What is a Hemispherectomy?

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  • Written By: Jessica Ellis
  • Edited By: Bronwyn Harris
  • Last Modified Date: 08 September 2019
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For epileptic patients who do not get satisfactory results with drugs, surgery may become the only recourse. Although there are several types of epileptic surgery available, there are few more radical or surprising than the hemispherectomy. Typically performed on very young children, a hemispherectomy is the removal of one half of the brain to reduce or prevent epileptic seizures. This procedure is relatively rare, and can have surprising rates of success and recovery.

Epileptic seizures can occur due to many different brain disorders. Patients who can be considered for hemispherectomies usually suffer from seizures that occur on one side of the brain only. Hemispherectomies are generally performed on patients who have not responded well to several different drug therapies, although time and age are also major factors in the decision. Most evidence suggests that the younger a child is, the more normal brain function can be recovered post-surgery. For this reason, people over the age of 14 rarely undergo the procedure.


It may seem impossible that a brain could function normally after half of it has been removed, yet the procedure can leave a substantial part of ability intact or even improved. Personality, language and memory are almost never damaged or changed by a hemispherectomy. Particularly in young children, the remaining half of the brain adapts to perform the functions of the removed half. In addition, nearly all who successfully undergo the surgery will have a significant decrease in seizure activity, and some evidence suggests that more than half will stop seizing entirely.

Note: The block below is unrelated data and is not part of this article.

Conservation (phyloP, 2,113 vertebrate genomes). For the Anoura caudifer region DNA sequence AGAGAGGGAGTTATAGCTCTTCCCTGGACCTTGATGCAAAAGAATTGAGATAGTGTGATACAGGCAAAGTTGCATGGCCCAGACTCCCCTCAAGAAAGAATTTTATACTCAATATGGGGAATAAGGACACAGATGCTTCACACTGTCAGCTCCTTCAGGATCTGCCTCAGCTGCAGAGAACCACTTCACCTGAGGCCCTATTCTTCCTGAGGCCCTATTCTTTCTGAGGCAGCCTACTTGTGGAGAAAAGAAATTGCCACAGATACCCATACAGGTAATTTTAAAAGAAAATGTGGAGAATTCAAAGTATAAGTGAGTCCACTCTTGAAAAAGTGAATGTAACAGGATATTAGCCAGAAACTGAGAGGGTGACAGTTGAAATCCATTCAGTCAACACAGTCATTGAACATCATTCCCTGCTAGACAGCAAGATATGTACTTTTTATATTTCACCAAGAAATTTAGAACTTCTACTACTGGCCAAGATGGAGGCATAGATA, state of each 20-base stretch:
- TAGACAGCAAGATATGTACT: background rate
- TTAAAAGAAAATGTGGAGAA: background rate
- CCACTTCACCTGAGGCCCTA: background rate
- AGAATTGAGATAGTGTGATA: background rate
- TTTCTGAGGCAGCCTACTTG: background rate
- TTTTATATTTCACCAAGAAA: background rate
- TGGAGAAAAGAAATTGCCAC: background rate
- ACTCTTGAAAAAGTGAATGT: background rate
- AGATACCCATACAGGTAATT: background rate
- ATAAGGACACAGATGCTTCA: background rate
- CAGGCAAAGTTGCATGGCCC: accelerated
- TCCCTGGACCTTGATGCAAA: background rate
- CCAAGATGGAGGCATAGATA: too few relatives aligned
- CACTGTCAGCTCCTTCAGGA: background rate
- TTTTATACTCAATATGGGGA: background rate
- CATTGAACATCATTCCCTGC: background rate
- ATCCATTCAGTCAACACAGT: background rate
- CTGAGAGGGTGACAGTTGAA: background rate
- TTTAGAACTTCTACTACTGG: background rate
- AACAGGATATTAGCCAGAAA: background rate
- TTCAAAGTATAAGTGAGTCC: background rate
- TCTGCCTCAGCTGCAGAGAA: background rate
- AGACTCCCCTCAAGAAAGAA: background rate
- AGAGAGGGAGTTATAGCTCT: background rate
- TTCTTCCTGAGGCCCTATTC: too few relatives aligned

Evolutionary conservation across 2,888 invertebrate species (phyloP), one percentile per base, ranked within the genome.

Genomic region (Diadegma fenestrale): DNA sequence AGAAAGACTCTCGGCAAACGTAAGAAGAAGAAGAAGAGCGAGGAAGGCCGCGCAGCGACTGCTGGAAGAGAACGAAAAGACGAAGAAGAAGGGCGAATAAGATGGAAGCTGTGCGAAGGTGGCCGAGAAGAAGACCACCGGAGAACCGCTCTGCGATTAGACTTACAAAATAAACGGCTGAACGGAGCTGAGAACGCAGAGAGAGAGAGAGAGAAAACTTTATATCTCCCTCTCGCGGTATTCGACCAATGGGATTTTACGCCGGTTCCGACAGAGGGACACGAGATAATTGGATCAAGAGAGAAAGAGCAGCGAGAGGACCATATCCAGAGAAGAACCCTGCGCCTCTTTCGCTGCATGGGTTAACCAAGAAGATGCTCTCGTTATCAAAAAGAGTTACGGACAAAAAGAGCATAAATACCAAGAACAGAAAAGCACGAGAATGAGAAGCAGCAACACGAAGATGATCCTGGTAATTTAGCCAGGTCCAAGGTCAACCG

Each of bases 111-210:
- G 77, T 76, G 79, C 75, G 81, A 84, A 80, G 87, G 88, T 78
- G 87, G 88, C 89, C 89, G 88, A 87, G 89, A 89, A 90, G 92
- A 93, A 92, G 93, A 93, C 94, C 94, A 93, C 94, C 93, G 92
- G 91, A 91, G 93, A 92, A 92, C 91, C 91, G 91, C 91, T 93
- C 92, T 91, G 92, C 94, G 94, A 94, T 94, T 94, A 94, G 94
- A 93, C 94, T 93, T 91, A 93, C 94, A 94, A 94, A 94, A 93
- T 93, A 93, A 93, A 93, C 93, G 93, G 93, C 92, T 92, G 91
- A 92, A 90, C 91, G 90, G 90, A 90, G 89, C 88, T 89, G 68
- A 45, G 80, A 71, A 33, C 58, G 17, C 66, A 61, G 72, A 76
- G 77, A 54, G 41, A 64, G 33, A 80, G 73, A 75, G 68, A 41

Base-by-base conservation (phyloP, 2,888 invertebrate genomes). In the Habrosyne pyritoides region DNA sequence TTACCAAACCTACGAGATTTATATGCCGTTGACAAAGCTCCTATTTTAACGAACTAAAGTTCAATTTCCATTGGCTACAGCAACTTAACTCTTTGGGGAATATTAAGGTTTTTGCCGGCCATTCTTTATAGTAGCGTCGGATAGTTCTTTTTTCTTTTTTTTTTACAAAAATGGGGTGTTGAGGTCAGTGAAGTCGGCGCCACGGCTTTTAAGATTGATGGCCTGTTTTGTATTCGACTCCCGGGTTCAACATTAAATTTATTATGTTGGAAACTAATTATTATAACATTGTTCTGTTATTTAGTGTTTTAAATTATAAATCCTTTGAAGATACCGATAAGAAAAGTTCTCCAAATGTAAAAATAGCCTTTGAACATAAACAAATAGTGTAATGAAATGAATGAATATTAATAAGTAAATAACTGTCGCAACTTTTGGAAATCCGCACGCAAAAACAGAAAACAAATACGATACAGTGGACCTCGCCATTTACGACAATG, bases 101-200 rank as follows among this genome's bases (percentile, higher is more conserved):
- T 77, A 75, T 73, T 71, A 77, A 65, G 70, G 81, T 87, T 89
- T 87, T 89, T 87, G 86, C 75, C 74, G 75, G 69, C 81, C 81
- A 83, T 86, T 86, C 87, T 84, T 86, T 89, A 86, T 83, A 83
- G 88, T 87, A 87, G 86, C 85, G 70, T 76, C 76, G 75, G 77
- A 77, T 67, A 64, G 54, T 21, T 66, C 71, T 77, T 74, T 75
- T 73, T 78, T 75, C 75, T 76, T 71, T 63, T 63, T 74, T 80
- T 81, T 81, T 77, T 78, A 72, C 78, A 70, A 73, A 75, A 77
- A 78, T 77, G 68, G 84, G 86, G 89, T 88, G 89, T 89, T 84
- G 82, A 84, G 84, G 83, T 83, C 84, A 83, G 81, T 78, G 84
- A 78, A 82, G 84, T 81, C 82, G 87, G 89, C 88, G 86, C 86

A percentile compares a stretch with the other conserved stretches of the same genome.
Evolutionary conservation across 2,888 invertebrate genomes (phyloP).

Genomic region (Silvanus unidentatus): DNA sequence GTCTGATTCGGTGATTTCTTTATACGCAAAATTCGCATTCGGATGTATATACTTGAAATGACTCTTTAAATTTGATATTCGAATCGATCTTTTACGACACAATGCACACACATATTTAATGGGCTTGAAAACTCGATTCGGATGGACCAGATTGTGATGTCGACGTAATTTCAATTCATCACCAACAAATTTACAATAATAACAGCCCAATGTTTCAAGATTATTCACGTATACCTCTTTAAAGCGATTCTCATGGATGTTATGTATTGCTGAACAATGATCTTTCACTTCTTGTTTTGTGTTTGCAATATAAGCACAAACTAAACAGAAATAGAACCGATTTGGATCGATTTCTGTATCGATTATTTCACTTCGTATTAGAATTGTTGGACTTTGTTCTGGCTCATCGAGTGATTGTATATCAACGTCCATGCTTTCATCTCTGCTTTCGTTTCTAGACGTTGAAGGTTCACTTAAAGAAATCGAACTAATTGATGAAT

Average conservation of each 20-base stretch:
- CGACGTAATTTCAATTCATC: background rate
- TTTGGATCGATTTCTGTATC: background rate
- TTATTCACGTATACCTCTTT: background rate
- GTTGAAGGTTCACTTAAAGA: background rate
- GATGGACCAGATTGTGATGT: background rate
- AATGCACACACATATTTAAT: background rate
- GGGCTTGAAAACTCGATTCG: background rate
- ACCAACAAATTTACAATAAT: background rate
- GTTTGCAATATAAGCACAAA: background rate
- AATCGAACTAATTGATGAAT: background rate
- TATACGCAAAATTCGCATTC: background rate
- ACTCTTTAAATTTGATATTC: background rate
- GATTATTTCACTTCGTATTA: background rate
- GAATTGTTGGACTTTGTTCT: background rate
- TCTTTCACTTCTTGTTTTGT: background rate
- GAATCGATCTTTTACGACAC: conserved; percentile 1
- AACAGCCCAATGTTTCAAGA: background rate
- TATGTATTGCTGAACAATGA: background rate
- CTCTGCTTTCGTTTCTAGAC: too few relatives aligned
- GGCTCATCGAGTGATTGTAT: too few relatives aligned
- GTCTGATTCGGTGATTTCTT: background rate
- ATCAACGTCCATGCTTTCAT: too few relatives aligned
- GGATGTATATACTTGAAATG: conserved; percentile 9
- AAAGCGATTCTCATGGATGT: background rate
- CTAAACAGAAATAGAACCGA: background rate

There are naturally risks and side effects to such an extreme surgical procedure. According to many experts, almost all patients will experience partial paralysis on the side of the body that corresponds with the removed hemisphere of the brain. Although walking and use of arms may be possible, hand, finger, and foot movement are usually restricted and may become permanently numb.

As with almost all surgical procedures, there are also risks of complications associated with a hemispherectomy. Swelling or bleeding can occur in the brain during or after the surgery. If performed incorrectly, the remaining side of the brain can experience some damage. Vision may become blurry or affected, and some retardation of mental capabilities is possible. Short-term side effects include weakness, depression, language problems, and exhaustion.

Without complications, recovery from a hemispherectomy can be relatively short. Patients who experience a healthy recovery may leave the hospital within a week, and may return to normal activities within two or three months. Naturally, monitoring is extremely important during this time to measure brain function and possible occurrence of seizures. Patients may need to remain on seizure medication even following the surgery, though seizures will likely be few and far between.


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